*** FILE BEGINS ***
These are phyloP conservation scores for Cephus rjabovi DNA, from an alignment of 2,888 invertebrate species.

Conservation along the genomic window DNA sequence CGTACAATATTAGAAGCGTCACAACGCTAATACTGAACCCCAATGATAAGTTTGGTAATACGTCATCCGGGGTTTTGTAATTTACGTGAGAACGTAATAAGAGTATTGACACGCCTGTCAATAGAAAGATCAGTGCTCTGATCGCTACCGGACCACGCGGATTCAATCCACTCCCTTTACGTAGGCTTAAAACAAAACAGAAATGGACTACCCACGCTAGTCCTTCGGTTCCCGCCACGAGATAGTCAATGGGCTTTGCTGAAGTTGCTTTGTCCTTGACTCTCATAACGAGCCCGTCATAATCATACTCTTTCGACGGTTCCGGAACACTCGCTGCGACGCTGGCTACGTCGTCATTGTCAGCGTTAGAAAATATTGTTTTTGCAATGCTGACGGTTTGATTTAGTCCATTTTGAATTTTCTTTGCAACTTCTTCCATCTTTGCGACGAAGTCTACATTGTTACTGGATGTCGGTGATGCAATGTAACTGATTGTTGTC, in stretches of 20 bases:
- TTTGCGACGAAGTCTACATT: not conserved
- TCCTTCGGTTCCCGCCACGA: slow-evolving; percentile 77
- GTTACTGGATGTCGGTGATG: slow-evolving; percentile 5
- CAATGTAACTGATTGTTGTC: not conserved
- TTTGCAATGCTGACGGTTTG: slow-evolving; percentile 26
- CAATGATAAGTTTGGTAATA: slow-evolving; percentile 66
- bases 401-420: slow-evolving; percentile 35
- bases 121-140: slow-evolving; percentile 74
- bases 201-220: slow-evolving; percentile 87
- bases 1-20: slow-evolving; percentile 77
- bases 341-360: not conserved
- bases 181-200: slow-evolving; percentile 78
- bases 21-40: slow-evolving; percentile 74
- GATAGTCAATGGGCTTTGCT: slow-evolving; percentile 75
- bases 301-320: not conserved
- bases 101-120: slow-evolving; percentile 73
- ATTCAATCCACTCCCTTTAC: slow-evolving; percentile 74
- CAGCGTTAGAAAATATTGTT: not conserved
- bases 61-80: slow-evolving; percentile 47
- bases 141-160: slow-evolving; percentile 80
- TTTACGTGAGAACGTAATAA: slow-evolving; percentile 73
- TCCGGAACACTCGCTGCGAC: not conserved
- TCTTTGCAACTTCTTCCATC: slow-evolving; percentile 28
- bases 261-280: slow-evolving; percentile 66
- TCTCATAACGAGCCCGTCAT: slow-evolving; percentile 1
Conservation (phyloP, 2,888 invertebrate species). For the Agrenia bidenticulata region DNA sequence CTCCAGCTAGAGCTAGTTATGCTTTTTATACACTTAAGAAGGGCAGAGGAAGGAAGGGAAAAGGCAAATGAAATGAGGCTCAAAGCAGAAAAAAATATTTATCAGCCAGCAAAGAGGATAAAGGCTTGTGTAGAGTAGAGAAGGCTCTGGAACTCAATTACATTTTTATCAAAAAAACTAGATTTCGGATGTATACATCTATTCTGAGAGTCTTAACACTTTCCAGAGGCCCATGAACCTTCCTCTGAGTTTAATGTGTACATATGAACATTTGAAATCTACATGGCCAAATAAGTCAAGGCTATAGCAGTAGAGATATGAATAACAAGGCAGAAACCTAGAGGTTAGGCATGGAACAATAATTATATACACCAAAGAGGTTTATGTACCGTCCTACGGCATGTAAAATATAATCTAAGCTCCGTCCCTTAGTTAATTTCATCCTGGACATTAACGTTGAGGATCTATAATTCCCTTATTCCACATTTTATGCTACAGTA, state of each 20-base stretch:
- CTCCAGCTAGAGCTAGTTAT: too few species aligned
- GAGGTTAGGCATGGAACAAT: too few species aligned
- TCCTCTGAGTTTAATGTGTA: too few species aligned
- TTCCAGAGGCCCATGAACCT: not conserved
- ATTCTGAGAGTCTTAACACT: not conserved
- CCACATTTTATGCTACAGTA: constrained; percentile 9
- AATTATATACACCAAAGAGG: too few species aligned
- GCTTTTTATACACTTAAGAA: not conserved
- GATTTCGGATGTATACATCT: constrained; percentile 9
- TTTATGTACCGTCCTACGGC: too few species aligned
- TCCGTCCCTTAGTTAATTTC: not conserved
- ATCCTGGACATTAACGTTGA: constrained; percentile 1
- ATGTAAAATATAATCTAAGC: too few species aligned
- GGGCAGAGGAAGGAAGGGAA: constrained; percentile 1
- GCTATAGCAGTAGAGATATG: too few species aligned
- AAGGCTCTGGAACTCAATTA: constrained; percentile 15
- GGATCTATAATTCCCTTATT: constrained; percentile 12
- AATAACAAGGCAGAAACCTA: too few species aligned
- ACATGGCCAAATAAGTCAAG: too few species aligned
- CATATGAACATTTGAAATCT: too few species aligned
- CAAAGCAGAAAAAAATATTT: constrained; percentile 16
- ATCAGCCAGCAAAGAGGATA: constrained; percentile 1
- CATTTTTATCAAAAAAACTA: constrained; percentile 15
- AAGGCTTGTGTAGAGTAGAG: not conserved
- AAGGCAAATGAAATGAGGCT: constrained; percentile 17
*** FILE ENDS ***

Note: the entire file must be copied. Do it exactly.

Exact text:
These are phyloP conservation scores for Cephus rjabovi DNA, from an alignment of 2,888 invertebrate species.

Conservation along the genomic window DNA sequence CGTACAATATTAGAAGCGTCACAACGCTAATACTGAACCCCAATGATAAGTTTGGTAATACGTCATCCGGGGTTTTGTAATTTACGTGAGAACGTAATAAGAGTATTGACACGCCTGTCAATAGAAAGATCAGTGCTCTGATCGCTACCGGACCACGCGGATTCAATCCACTCCCTTTACGTAGGCTTAAAACAAAACAGAAATGGACTACCCACGCTAGTCCTTCGGTTCCCGCCACGAGATAGTCAATGGGCTTTGCTGAAGTTGCTTTGTCCTTGACTCTCATAACGAGCCCGTCATAATCATACTCTTTCGACGGTTCCGGAACACTCGCTGCGACGCTGGCTACGTCGTCATTGTCAGCGTTAGAAAATATTGTTTTTGCAATGCTGACGGTTTGATTTAGTCCATTTTGAATTTTCTTTGCAACTTCTTCCATCTTTGCGACGAAGTCTACATTGTTACTGGATGTCGGTGATGCAATGTAACTGATTGTTGTC, in stretches of 20 bases:
- TTTGCGACGAAGTCTACATT: not conserved
- TCCTTCGGTTCCCGCCACGA: slow-evolving; percentile 77
- GTTACTGGATGTCGGTGATG: slow-evolving; percentile 5
- CAATGTAACTGATTGTTGTC: not conserved
- TTTGCAATGCTGACGGTTTG: slow-evolving; percentile 26
- CAATGATAAGTTTGGTAATA: slow-evolving; percentile 66
- bases 401-420: slow-evolving; percentile 35
- bases 121-140: slow-evolving; percentile 74
- bases 201-220: slow-evolving; percentile 87
- bases 1-20: slow-evolving; percentile 77
- bases 341-360: not conserved
- bases 181-200: slow-evolving; percentile 78
- bases 21-40: slow-evolving; percentile 74
- GATAGTCAATGGGCTTTGCT: slow-evolving; percentile 75
- bases 301-320: not conserved
- bases 101-120: slow-evolving; percentile 73
- ATTCAATCCACTCCCTTTAC: slow-evolving; percentile 74
- CAGCGTTAGAAAATATTGTT: not conserved
- bases 61-80: slow-evolving; percentile 47
- bases 141-160: slow-evolving; percentile 80
- TTTACGTGAGAACGTAATAA: slow-evolving; percentile 73
- TCCGGAACACTCGCTGCGAC: not conserved
- TCTTTGCAACTTCTTCCATC: slow-evolving; percentile 28
- bases 261-280: slow-evolving; percentile 66
- TCTCATAACGAGCCCGTCAT: slow-evolving; percentile 1
Conservation (phyloP, 2,888 invertebrate species). For the Agrenia bidenticulata region DNA sequence CTCCAGCTAGAGCTAGTTATGCTTTTTATACACTTAAGAAGGGCAGAGGAAGGAAGGGAAAAGGCAAATGAAATGAGGCTCAAAGCAGAAAAAAATATTTATCAGCCAGCAAAGAGGATAAAGGCTTGTGTAGAGTAGAGAAGGCTCTGGAACTCAATTACATTTTTATCAAAAAAACTAGATTTCGGATGTATACATCTATTCTGAGAGTCTTAACACTTTCCAGAGGCCCATGAACCTTCCTCTGAGTTTAATGTGTACATATGAACATTTGAAATCTACATGGCCAAATAAGTCAAGGCTATAGCAGTAGAGATATGAATAACAAGGCAGAAACCTAGAGGTTAGGCATGGAACAATAATTATATACACCAAAGAGGTTTATGTACCGTCCTACGGCATGTAAAATATAATCTAAGCTCCGTCCCTTAGTTAATTTCATCCTGGACATTAACGTTGAGGATCTATAATTCCCTTATTCCACATTTTATGCTACAGTA, state of each 20-base stretch:
- CTCCAGCTAGAGCTAGTTAT: too few species aligned
- GAGGTTAGGCATGGAACAAT: too few species aligned
- TCCTCTGAGTTTAATGTGTA: too few species aligned
- TTCCAGAGGCCCATGAACCT: not conserved
- ATTCTGAGAGTCTTAACACT: not conserved
- CCACATTTTATGCTACAGTA: constrained; percentile 9
- AATTATATACACCAAAGAGG: too few species aligned
- GCTTTTTATACACTTAAGAA: not conserved
- GATTTCGGATGTATACATCT: constrained; percentile 9
- TTTATGTACCGTCCTACGGC: too few species aligned
- TCCGTCCCTTAGTTAATTTC: not conserved
- ATCCTGGACATTAACGTTGA: constrained; percentile 1
- ATGTAAAATATAATCTAAGC: too few species aligned
- GGGCAGAGGAAGGAAGGGAA: constrained; percentile 1
- GCTATAGCAGTAGAGATATG: too few species aligned
- AAGGCTCTGGAACTCAATTA: constrained; percentile 15
- GGATCTATAATTCCCTTATT: constrained; percentile 12
- AATAACAAGGCAGAAACCTA: too few species aligned
- ACATGGCCAAATAAGTCAAG: too few species aligned
- CATATGAACATTTGAAATCT: too few species aligned
- CAAAGCAGAAAAAAATATTT: constrained; percentile 16
- ATCAGCCAGCAAAGAGGATA: constrained; percentile 1
- CATTTTTATCAAAAAAACTA: constrained; percentile 15
- AAGGCTTGTGTAGAGTAGAG: not conserved
- AAGGCAAATGAAATGAGGCT: constrained; percentile 17